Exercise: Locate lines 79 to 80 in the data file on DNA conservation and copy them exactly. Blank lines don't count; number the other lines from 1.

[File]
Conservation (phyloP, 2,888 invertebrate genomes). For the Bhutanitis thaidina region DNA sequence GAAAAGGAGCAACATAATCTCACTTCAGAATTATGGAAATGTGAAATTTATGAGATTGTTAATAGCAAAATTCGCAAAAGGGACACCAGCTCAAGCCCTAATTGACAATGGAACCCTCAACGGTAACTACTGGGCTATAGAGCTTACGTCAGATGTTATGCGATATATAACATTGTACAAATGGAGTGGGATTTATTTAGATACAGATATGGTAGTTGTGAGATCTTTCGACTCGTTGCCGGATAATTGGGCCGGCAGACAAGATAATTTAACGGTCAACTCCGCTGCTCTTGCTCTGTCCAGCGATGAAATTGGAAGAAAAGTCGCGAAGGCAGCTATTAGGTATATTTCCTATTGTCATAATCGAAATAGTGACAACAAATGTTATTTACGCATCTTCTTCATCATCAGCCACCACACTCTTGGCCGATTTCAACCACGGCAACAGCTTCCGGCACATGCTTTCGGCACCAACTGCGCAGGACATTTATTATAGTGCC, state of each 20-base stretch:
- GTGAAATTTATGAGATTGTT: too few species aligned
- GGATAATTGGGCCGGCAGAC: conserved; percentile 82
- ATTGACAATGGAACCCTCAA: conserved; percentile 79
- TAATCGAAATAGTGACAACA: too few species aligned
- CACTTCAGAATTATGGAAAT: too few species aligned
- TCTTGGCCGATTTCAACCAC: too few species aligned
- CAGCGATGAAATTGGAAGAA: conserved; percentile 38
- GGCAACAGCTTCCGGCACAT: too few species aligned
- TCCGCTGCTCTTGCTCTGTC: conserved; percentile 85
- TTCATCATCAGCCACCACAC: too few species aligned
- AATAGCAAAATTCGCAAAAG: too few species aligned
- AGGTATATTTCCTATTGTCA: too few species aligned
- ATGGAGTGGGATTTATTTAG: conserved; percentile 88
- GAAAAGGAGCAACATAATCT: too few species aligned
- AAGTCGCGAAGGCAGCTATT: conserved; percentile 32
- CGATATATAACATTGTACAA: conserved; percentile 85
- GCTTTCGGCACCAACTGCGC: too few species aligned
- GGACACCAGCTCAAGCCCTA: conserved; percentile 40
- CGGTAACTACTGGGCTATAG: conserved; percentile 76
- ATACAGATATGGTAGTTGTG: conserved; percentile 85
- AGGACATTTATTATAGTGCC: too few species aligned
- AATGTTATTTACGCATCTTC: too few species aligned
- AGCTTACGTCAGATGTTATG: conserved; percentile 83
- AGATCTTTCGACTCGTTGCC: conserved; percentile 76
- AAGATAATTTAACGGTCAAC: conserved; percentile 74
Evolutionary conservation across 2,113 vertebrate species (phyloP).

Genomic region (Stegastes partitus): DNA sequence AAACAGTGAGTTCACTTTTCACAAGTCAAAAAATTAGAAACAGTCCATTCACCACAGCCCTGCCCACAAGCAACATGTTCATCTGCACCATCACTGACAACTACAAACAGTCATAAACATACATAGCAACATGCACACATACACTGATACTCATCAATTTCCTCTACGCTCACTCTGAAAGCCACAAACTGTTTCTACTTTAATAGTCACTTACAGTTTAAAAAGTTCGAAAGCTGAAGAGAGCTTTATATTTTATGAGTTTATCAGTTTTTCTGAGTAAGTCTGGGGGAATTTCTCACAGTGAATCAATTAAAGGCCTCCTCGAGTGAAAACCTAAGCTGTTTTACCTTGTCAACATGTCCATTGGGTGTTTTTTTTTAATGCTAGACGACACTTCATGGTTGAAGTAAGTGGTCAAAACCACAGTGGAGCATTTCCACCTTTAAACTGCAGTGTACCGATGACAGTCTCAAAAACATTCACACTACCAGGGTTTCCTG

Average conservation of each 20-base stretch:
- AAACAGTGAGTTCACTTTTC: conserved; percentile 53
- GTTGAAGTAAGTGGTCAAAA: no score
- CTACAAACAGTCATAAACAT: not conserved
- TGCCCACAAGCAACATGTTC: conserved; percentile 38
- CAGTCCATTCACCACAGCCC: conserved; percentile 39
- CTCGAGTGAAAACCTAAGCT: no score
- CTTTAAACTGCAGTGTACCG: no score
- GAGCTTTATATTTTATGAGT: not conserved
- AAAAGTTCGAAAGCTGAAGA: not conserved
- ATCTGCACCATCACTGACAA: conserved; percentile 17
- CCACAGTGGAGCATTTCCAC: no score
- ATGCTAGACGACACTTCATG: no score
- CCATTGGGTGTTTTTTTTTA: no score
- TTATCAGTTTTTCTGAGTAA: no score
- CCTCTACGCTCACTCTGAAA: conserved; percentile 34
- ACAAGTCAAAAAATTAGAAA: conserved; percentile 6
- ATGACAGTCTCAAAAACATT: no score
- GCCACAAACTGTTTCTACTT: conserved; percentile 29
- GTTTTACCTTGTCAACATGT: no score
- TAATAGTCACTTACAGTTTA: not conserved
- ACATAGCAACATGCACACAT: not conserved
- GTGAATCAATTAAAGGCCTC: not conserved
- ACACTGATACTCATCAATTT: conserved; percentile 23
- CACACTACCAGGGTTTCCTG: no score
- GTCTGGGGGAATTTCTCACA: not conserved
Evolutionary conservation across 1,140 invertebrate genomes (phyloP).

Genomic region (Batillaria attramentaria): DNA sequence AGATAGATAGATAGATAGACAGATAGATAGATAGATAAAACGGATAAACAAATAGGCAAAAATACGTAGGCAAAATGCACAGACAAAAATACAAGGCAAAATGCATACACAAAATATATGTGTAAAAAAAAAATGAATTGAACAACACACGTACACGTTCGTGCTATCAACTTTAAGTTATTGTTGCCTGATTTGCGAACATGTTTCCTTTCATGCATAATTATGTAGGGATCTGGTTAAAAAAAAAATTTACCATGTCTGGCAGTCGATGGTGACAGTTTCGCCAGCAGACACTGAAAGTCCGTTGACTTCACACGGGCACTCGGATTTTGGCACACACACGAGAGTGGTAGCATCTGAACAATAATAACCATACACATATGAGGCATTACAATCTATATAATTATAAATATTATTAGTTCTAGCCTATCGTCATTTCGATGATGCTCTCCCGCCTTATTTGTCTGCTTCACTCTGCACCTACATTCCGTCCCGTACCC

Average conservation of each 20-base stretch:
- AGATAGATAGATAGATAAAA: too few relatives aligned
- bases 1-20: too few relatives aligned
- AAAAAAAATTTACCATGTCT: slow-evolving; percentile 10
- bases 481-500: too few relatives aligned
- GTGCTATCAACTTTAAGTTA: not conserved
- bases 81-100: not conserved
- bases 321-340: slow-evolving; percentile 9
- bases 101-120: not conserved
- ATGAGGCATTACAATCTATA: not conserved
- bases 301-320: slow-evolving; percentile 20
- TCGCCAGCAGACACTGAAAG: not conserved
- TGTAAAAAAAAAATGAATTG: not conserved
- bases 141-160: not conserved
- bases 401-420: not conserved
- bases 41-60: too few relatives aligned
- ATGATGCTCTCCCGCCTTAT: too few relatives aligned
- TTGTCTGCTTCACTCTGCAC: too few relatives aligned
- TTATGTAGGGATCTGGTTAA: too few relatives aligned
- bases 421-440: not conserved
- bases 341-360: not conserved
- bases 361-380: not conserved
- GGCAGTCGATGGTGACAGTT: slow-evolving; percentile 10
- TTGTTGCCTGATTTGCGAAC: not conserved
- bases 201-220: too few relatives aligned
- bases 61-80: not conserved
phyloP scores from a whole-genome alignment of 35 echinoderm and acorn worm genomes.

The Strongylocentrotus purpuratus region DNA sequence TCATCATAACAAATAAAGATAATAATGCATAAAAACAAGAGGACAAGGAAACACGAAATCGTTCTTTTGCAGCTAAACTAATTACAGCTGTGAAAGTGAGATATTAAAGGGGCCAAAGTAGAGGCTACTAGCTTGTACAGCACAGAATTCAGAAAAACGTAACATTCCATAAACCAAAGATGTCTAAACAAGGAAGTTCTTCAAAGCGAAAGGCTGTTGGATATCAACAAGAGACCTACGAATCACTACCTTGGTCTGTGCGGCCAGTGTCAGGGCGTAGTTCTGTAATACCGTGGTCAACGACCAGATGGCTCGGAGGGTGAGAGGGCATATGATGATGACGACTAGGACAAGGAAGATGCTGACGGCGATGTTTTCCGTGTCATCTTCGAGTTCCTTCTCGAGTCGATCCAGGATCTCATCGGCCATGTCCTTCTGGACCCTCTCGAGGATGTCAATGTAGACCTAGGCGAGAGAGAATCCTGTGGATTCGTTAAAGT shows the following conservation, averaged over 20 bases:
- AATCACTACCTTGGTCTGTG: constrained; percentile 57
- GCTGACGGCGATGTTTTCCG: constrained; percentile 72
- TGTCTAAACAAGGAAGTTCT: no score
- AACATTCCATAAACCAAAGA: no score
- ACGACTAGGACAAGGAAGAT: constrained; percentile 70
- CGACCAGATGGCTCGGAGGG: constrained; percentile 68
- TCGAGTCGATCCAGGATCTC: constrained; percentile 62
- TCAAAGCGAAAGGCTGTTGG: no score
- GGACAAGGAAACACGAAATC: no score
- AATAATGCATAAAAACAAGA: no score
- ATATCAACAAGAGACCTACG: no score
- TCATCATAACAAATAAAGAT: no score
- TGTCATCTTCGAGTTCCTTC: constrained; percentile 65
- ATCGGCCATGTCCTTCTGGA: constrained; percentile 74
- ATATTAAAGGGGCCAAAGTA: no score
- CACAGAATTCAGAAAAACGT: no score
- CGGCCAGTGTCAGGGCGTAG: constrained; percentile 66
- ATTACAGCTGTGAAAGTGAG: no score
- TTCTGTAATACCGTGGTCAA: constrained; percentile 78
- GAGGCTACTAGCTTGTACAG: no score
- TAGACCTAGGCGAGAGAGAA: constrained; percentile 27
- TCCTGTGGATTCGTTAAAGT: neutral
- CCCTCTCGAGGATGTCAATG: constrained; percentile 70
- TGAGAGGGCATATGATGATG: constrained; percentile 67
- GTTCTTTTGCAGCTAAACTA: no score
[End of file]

- GGCAGTCGATGGTGACAGTT: slow-evolving; percentile 10
- TTGTTGCCTGATTTGCGAAC: not conserved